But, there are major obstacles: One year ago President Sauli Niinistö of the Republic of Finland met with President Putin of Russia at the International Arctic forum in Arkhangelsk, Russia, March 29-31, 2017.
In his opening remarks, President Niinistö stated:
My starting point today is the growing threat of climate change. Tackling this challenge is crucial if we want to ensure that the Arctic remains the place it is today. But the issue is of global significance: If we lose the Arctic, we lose the whole world.4
This catastrophe will not be limited to the Arctic. There will be enormous consequences worldwide. As the ice melts, sea levels will rise. As the ice melts, solar radiation will not be reflected back – instead, its energy will further warm the water and accelerate global warming.
He mentioned Russia’s 7,000 methane-infused pingos that have suddenly popped up throughout Siberia, in his words:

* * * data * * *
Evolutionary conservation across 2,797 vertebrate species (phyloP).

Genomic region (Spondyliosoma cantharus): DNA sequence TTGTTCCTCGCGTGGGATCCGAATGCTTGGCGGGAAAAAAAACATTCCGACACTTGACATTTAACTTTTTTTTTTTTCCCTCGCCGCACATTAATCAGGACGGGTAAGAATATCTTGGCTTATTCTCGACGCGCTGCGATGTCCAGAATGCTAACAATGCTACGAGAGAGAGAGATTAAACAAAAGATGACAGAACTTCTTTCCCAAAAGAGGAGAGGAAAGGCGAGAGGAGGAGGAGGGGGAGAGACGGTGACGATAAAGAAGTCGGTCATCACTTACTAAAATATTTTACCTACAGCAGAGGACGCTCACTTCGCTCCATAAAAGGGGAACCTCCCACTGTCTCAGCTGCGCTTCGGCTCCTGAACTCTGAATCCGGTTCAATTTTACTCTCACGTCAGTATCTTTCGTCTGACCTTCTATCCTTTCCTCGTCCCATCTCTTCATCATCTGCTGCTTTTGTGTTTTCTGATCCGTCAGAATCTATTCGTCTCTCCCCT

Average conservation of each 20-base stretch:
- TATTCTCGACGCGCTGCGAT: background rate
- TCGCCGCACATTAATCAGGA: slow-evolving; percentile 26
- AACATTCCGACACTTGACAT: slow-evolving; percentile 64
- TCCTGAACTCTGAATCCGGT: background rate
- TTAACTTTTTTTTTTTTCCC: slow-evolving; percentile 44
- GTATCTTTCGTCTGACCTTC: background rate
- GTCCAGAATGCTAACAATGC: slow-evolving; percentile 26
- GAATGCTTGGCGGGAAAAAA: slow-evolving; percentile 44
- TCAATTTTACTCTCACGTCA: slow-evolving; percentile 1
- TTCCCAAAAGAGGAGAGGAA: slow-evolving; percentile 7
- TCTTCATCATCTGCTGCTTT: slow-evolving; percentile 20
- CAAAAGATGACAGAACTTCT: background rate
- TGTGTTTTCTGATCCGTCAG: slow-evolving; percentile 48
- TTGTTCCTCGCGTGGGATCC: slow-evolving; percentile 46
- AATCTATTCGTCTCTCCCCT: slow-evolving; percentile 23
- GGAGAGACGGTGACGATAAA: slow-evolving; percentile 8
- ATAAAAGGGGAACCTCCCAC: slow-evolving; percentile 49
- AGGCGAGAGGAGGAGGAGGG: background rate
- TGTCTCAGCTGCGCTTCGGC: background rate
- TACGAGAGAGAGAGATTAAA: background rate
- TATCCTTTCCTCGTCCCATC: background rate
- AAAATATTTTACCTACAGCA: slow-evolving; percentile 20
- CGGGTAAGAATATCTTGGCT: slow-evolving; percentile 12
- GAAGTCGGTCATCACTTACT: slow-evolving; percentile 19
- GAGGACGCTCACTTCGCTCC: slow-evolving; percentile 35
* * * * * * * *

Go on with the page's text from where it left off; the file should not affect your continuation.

A further concern is the recent report made by Russian scientists that in Siberia there are some 7,000 methane-filled pockets waiting to release content. This will create danger and disruption to infrastructure and humans in the area. What is worse, once released, methane is a much more potent greenhouse gas than carbon dioxide.
At latitude 66°33′47.1″ N, the Arctic Circle intersects Finland at its midpoint. President Sauli Niinistö knows the Arctic. He lives it.
Thereafter, President Putin’s speech at the same forum emphasized:
Russia, which makes up almost a third of the Arctic zone… includes over 150 projects with estimated investment of trillions of roubles… and creation of so-called development support zones… and the development of offshore deposits… we devoted special attention to the Northern Sea Route… almost a year-round artery….5